Using these covariates as well as design variables, we created a propensity score using a binary indicator of hormonal contraceptive use versus none as the outcome. Figure 2 shows the distribution of propensity scores in users and nonusers of hormonal contraceptives. Table 2 shows the percentage of women in each contraception-use category in each quintile of the propensity score; for example, 74.5% of women with the highest propensity to use hormonal birth control (propensity score >0.83) actually used hormonal birth control, and 10.4% of women with the lowest propensity to use hormonal birth control (propensity score <0.39) actually used hormonal birth control. The smallest cell size was the number of women with a propensity score greater than 0.83 who used highly effective birth control (n = 34), and cell sizes for the remainder of the contraception categories in the >0.83 category were substantially larger. The mean cell size across all propensity score quintiles and contraception categories was 202 women. Given the sufficient sample size in each of these cells, we used propensity score as a control variable in the regression modeling described below.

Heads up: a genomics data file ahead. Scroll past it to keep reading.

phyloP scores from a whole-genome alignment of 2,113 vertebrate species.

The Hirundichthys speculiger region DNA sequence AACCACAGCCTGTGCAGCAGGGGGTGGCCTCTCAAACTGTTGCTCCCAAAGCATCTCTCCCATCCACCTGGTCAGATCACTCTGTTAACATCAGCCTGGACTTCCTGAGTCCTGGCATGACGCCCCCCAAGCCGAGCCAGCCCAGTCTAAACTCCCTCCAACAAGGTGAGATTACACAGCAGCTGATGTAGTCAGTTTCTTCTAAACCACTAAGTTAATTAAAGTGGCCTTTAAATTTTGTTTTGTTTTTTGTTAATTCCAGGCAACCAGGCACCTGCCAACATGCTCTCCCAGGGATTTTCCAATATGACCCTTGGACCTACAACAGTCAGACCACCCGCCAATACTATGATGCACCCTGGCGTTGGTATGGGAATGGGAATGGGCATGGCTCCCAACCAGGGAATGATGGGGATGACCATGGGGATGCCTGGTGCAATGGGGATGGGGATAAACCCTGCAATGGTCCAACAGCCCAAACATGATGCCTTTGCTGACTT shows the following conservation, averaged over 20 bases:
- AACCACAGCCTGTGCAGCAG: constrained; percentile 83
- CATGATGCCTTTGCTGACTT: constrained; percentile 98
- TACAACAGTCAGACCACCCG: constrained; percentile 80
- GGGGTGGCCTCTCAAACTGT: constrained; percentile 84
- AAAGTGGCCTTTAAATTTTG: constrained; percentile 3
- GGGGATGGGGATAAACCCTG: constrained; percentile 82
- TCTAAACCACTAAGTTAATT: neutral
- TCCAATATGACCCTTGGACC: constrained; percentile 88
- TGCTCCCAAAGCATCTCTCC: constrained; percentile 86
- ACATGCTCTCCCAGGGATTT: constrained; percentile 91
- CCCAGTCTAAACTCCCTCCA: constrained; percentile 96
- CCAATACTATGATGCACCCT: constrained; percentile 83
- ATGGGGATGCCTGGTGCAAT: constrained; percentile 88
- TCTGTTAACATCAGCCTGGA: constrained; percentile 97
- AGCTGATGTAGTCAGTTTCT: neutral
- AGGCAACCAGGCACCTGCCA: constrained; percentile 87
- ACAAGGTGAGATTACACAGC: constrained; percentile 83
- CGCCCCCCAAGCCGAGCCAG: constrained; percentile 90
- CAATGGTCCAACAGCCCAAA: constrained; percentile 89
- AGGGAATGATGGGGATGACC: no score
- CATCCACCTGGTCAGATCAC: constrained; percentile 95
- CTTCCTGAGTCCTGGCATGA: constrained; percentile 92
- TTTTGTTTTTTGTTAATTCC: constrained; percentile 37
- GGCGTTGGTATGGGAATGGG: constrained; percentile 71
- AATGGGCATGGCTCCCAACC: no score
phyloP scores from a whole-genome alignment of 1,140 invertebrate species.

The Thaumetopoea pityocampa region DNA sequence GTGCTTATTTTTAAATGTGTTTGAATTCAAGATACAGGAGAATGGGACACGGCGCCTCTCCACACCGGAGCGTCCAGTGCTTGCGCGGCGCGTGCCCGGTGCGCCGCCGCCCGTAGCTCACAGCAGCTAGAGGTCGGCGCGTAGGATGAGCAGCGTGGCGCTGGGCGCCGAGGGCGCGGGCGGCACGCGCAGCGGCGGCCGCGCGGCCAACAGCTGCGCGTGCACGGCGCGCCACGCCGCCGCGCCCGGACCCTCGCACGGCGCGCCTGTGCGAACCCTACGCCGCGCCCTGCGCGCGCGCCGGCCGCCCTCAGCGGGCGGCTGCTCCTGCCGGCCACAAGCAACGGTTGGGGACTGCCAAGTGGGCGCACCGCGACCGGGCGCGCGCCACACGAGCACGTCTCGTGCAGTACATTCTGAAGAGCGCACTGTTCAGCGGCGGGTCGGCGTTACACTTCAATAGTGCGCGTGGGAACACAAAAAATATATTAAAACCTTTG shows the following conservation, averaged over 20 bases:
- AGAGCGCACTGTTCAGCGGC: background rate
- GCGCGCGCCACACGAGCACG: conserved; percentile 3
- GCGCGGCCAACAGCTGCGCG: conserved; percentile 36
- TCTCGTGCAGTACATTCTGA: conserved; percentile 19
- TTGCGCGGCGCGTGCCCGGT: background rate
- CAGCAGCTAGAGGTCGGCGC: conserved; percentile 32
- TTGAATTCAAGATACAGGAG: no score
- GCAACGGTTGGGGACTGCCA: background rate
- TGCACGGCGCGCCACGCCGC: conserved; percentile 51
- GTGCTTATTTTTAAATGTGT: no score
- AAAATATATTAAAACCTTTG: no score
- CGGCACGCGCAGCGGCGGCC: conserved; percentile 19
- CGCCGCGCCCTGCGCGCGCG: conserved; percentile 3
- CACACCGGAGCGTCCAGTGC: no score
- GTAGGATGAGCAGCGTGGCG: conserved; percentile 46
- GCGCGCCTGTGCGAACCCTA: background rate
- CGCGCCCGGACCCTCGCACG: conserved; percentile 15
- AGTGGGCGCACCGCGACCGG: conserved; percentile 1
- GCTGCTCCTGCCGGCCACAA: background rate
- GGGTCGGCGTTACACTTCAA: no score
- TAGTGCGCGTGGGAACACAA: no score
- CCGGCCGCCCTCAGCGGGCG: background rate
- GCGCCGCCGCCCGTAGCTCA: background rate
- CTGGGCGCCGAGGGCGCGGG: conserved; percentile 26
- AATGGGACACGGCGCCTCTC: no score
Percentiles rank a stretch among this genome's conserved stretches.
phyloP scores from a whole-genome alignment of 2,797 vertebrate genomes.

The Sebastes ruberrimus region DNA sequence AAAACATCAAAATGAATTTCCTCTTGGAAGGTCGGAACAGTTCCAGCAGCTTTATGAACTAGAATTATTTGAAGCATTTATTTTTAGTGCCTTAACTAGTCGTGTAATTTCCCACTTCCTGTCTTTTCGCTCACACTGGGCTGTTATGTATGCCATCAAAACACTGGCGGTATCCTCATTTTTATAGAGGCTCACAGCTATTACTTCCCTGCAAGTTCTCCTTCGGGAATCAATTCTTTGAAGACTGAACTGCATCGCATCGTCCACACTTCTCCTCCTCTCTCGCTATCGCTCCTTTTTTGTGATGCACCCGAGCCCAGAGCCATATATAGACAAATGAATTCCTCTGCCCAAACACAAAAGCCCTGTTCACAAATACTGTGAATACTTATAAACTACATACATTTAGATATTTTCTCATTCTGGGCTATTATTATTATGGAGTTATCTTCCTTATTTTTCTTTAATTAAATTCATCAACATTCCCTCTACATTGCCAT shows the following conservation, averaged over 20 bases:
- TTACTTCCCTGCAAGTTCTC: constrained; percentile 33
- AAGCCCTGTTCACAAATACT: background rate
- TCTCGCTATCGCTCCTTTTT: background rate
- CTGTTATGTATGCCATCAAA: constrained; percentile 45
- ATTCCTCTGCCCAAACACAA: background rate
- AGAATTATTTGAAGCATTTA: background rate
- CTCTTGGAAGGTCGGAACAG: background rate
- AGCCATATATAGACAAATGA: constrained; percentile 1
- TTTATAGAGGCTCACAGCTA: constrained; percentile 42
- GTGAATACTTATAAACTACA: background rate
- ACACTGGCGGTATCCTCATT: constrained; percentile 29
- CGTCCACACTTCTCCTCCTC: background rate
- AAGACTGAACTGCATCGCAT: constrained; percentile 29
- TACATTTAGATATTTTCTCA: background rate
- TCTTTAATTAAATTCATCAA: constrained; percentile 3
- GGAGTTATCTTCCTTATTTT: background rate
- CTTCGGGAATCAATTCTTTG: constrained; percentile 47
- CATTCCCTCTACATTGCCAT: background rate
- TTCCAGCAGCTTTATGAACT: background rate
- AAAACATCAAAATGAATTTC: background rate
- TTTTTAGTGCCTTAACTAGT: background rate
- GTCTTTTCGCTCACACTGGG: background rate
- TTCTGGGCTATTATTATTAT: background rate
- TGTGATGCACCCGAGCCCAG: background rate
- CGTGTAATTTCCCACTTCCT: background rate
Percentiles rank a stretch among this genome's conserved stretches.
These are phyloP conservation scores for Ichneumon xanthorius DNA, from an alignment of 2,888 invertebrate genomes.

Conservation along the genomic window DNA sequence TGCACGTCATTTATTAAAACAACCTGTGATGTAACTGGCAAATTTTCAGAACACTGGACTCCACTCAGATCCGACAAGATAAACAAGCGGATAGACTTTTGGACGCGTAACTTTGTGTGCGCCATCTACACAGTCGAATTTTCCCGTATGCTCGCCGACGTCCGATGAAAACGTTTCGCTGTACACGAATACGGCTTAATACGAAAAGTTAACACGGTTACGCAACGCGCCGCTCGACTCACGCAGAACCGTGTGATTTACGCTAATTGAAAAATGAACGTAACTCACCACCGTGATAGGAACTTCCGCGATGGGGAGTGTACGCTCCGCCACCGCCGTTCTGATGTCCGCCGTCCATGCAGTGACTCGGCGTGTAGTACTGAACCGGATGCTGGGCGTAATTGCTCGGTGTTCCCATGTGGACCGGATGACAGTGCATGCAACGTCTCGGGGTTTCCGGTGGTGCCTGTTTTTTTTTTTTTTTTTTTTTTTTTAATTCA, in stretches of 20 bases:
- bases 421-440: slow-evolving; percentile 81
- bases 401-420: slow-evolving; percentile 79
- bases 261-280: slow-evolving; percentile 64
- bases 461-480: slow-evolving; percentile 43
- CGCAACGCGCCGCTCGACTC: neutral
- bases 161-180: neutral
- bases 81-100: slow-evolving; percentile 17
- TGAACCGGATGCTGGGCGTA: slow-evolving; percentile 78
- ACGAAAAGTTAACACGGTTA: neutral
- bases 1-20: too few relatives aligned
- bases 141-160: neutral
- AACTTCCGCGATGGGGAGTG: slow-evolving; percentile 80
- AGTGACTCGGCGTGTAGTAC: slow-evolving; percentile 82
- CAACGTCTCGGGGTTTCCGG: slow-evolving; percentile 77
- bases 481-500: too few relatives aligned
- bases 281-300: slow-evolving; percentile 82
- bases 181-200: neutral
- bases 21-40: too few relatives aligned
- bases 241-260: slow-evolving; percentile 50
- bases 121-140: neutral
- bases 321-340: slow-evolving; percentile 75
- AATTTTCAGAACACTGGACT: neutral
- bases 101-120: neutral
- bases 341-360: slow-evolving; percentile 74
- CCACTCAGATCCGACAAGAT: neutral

Figure 2.

Distribution of propensity scores among users (A) and nonusers (B) of hormonal birth control aged 25–34 years in a nationally representative sample of sexually active nonpregnant US women, National Longitudinal Study of Adolescent Health, 2007–2008.

Association Between Hormonal Contraceptive Use and Depression and Suicide Attempts